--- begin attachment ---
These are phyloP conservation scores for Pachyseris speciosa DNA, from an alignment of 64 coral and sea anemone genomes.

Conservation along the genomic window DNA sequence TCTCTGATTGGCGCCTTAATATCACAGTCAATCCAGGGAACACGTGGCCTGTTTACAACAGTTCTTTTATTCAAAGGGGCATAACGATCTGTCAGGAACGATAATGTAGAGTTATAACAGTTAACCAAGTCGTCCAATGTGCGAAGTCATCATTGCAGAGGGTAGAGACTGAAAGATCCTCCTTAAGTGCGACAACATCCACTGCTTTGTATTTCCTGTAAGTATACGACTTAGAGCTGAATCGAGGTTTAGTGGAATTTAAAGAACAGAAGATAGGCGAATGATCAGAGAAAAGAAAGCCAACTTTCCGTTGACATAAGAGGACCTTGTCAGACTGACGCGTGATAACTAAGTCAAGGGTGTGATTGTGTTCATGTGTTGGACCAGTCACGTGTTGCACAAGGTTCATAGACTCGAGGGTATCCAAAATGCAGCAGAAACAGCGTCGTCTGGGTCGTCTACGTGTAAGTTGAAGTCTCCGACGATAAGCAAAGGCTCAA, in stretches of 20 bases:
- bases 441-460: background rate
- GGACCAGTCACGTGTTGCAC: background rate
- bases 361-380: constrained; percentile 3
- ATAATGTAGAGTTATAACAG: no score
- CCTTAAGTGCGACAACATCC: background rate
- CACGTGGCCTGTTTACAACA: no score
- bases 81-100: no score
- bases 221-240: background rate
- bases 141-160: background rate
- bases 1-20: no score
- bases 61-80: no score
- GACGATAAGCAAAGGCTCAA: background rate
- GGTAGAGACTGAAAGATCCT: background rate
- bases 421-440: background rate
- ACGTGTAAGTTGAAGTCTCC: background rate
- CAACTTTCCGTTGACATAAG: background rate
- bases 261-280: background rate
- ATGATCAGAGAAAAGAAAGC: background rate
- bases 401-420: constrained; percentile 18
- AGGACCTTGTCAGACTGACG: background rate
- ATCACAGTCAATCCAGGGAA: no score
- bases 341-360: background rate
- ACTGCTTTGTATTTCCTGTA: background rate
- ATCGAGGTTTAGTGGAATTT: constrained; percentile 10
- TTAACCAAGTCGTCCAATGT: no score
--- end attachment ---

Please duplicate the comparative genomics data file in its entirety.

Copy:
These are phyloP conservation scores for Pachyseris speciosa DNA, from an alignment of 64 coral and sea anemone genomes.

Conservation along the genomic window DNA sequence TCTCTGATTGGCGCCTTAATATCACAGTCAATCCAGGGAACACGTGGCCTGTTTACAACAGTTCTTTTATTCAAAGGGGCATAACGATCTGTCAGGAACGATAATGTAGAGTTATAACAGTTAACCAAGTCGTCCAATGTGCGAAGTCATCATTGCAGAGGGTAGAGACTGAAAGATCCTCCTTAAGTGCGACAACATCCACTGCTTTGTATTTCCTGTAAGTATACGACTTAGAGCTGAATCGAGGTTTAGTGGAATTTAAAGAACAGAAGATAGGCGAATGATCAGAGAAAAGAAAGCCAACTTTCCGTTGACATAAGAGGACCTTGTCAGACTGACGCGTGATAACTAAGTCAAGGGTGTGATTGTGTTCATGTGTTGGACCAGTCACGTGTTGCACAAGGTTCATAGACTCGAGGGTATCCAAAATGCAGCAGAAACAGCGTCGTCTGGGTCGTCTACGTGTAAGTTGAAGTCTCCGACGATAAGCAAAGGCTCAA, in stretches of 20 bases:
- bases 441-460: background rate
- GGACCAGTCACGTGTTGCAC: background rate
- bases 361-380: constrained; percentile 3
- ATAATGTAGAGTTATAACAG: no score
- CCTTAAGTGCGACAACATCC: background rate
- CACGTGGCCTGTTTACAACA: no score
- bases 81-100: no score
- bases 221-240: background rate
- bases 141-160: background rate
- bases 1-20: no score
- bases 61-80: no score
- GACGATAAGCAAAGGCTCAA: background rate
- GGTAGAGACTGAAAGATCCT: background rate
- bases 421-440: background rate
- ACGTGTAAGTTGAAGTCTCC: background rate
- CAACTTTCCGTTGACATAAG: background rate
- bases 261-280: background rate
- ATGATCAGAGAAAAGAAAGC: background rate
- bases 401-420: constrained; percentile 18
- AGGACCTTGTCAGACTGACG: background rate
- ATCACAGTCAATCCAGGGAA: no score
- bases 341-360: background rate
- ACTGCTTTGTATTTCCTGTA: background rate
- ATCGAGGTTTAGTGGAATTT: constrained; percentile 10
- TTAACCAAGTCGTCCAATGT: no score